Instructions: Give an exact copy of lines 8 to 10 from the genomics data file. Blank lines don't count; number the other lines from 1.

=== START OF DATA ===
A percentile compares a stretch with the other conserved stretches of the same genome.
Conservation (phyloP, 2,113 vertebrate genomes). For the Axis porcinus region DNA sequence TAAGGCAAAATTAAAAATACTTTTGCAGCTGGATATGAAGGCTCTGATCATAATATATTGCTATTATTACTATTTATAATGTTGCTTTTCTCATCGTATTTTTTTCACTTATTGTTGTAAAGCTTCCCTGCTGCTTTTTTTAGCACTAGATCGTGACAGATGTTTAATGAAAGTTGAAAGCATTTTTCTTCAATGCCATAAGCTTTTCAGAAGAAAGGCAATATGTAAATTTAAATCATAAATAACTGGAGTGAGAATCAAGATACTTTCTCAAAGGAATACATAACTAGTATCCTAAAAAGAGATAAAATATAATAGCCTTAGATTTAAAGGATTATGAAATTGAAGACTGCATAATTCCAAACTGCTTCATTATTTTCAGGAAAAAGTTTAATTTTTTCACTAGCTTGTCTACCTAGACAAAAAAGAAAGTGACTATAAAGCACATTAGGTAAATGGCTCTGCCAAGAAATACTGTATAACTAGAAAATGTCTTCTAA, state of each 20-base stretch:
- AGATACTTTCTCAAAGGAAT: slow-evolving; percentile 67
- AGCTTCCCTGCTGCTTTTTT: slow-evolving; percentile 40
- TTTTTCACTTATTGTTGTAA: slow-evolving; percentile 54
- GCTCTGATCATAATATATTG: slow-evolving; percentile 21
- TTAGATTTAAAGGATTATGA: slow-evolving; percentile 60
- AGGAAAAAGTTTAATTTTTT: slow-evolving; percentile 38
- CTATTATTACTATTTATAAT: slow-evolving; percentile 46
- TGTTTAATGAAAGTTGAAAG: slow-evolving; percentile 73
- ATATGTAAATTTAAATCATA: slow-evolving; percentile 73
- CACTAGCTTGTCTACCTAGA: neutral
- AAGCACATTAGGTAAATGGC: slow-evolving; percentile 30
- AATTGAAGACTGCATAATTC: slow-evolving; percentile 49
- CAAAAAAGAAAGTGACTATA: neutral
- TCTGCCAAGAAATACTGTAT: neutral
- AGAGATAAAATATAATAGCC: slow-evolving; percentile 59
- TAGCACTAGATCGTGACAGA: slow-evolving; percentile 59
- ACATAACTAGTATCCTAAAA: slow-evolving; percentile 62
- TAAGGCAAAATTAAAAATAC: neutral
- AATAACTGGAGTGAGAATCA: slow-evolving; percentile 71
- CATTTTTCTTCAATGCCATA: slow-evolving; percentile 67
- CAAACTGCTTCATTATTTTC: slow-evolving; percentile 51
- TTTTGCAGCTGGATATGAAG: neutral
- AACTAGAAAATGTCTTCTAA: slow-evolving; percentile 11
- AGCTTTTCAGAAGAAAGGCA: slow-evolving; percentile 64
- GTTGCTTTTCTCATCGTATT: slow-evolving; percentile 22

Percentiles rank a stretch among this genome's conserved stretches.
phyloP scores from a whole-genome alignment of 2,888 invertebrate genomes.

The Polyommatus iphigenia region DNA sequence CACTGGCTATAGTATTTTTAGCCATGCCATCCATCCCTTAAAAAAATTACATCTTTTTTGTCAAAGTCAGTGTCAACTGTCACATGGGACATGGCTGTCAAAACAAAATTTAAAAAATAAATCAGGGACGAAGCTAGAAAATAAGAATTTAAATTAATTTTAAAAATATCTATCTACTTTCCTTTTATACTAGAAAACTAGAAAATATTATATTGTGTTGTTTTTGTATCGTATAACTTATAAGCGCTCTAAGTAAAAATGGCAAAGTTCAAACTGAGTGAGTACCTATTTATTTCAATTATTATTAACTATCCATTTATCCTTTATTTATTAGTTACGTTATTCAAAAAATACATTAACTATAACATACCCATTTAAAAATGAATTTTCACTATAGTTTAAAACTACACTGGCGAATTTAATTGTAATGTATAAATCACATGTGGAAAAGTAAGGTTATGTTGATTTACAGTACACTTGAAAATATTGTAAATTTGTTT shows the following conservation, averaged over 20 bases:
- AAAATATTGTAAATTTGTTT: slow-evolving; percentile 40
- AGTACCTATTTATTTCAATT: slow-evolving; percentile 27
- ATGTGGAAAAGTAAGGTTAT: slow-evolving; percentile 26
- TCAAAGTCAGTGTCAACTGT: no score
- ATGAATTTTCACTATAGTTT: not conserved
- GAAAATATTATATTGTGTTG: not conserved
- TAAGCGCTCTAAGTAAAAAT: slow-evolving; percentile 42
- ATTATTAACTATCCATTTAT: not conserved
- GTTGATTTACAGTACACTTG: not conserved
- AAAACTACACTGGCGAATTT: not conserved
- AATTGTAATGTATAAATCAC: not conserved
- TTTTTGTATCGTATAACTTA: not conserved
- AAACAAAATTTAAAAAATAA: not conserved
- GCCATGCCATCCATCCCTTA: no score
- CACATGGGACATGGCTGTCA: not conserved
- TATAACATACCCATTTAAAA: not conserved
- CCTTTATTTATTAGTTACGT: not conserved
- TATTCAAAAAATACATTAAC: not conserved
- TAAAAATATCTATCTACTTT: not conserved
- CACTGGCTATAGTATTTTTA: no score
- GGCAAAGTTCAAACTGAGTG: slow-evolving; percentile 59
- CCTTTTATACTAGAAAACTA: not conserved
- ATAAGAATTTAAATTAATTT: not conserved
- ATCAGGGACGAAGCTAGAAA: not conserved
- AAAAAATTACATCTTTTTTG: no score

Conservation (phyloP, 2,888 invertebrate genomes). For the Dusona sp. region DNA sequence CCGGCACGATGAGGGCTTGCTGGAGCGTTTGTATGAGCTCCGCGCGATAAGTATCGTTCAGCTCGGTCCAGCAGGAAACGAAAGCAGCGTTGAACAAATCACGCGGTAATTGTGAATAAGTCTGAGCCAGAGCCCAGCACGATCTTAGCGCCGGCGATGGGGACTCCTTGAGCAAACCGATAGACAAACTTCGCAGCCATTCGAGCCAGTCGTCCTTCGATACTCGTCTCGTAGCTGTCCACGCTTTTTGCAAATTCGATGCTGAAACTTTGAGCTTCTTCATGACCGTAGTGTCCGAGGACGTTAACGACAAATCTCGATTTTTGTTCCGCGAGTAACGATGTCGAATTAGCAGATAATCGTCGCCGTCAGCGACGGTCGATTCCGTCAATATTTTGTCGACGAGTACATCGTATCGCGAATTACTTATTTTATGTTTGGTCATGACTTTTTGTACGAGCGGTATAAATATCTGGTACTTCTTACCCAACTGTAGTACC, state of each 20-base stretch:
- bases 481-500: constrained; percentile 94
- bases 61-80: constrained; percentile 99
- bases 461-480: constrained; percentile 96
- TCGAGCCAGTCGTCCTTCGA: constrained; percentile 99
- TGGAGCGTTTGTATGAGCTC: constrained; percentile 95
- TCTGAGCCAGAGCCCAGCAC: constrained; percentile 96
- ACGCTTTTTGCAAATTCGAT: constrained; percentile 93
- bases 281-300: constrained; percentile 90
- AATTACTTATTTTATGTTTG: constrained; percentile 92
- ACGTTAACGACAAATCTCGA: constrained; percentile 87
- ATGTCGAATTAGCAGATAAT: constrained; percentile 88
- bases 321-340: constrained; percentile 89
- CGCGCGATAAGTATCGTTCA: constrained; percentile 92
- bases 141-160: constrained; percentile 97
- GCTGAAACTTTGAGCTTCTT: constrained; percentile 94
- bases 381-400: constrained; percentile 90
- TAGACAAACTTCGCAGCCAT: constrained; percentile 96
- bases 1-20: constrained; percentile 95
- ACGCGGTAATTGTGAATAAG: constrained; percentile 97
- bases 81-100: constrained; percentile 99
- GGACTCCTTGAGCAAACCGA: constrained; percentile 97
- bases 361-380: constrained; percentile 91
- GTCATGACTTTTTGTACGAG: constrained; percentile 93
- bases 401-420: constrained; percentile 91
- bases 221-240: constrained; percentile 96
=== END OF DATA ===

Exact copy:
- AGGAAAAAGTTTAATTTTTT: slow-evolving; percentile 38
- CTATTATTACTATTTATAAT: slow-evolving; percentile 46
- TGTTTAATGAAAGTTGAAAG: slow-evolving; percentile 73